It just seems that a lot of tail risk is blithely ignored when sticking to a set of rules, as opposed to adapting your methods with whatever it is you're looking at.

J said...

Accounting is all about applying very simple algorithms. They are hundreds of excellent computer programs. Yet we pay a lot for a good human accountant. Are they redundant?

Unknown said...

I think sometimes the "clustering illusion" ( comes into play - humans can tend to over think things. Also, humans easily confuse correlation with causation, leading to incorrect assumptions and ultimately poor choices.

Vladimir Sedach said...

Don't forget the effects of performativity. In many instances (particularly related to finance), following a particular rule/algorithm will improve its predictive power.

Donald MacKenzie basically wrote 'An Engine, Not a Camera' to explain how this happened to the Black-Scholes-Merton pricing model. Highly recommended reading.

I now believe that even at first seemingly "poor" automation pays off very well because of the performativity effect - people will change other assumptions and processes to comply with the way the automation works, basically "smoothing" the variations in a whole chain of processes, improving the results of the initial automation, and paving the way to further automation at larger scales of the system.

Anonymous said...

Pharmacists - besides the occassional need for a compounding pharmicist why couldn't a computer do as good a job dispensing medication?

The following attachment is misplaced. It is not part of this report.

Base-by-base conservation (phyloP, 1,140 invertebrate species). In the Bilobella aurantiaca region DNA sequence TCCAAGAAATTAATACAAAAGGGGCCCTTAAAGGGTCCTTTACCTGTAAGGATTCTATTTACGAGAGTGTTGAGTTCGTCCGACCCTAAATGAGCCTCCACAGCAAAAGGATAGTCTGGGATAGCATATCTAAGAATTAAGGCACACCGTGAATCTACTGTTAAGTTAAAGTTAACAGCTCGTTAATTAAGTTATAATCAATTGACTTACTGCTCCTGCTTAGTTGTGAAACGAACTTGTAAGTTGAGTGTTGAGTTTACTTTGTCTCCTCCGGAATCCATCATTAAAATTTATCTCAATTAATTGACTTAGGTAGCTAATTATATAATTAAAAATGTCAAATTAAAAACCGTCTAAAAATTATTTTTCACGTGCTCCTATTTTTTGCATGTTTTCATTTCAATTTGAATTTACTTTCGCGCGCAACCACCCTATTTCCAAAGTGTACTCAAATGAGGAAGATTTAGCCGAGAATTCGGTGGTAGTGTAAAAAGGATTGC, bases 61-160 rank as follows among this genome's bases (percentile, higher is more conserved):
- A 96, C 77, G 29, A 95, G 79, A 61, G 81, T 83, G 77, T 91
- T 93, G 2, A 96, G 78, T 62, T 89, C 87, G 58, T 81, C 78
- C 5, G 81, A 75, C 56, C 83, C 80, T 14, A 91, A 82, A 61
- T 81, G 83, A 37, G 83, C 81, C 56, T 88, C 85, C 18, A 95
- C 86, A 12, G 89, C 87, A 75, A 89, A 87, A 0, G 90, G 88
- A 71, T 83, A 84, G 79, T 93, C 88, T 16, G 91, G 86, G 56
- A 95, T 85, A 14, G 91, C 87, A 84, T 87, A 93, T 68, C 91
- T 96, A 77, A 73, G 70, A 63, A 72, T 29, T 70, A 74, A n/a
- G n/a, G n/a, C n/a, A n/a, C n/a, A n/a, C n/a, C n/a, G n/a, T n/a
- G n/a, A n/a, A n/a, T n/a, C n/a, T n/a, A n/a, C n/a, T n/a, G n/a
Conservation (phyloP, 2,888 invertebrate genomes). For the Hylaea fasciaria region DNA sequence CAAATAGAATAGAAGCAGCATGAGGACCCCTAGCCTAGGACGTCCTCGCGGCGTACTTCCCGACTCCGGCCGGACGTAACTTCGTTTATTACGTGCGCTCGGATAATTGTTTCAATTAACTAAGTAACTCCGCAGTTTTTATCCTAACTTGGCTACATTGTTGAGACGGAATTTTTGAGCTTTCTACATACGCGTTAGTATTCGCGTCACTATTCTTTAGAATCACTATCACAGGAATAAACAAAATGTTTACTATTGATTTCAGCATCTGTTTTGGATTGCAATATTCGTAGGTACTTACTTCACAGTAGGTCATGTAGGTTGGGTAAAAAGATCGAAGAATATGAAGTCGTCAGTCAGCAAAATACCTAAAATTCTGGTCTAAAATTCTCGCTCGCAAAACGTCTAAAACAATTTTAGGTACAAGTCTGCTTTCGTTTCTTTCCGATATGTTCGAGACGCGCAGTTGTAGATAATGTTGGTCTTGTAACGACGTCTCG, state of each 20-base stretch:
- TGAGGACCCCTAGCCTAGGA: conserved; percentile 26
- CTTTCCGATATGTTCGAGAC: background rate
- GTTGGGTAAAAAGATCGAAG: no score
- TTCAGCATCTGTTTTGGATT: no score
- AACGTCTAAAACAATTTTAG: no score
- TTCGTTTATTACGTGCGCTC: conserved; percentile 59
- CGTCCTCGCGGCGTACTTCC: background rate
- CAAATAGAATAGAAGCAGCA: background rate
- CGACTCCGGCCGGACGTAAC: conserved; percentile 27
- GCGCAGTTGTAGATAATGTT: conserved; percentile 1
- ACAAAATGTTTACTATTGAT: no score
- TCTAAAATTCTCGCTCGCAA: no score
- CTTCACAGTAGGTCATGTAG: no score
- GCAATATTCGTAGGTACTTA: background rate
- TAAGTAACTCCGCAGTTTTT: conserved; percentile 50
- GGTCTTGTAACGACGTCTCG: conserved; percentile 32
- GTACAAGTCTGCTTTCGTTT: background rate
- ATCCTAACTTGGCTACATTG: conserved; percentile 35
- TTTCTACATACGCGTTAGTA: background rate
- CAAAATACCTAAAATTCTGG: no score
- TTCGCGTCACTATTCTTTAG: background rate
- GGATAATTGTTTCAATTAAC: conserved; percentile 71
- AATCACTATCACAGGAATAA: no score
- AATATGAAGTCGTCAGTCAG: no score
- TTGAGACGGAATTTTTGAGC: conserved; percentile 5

Anonymous said...

If what you say is correct, some competitor should be able to start a {brokerage, insurer, etc} using simple linear regressions instead of employees. They would have much lower costs and a product of equal quality. They would drive the firms who hire these people out of business.

How do you explain the fact that this has not happened?

Mercury said...

This is why we'll never have anything like a flat tax or greatly simplified tax code. Because...a computer could do your taxes quickly, accurately and fairly.

Just think how many accountants and lawyers that would put out of work overnight.

Anonymous said...

That is what got me so excited when I first started programming, I though "If I am ever in a shit, repetitious job again, I will just automate myself".

Anonymous said...

No because I'm a programmer. I tell the computer what to do.
Programming I think will still be outside the frame of what a computer can do by itself. If a computer can put a cap on a bottle it did so because it was programmed to do so...... so I still have my job.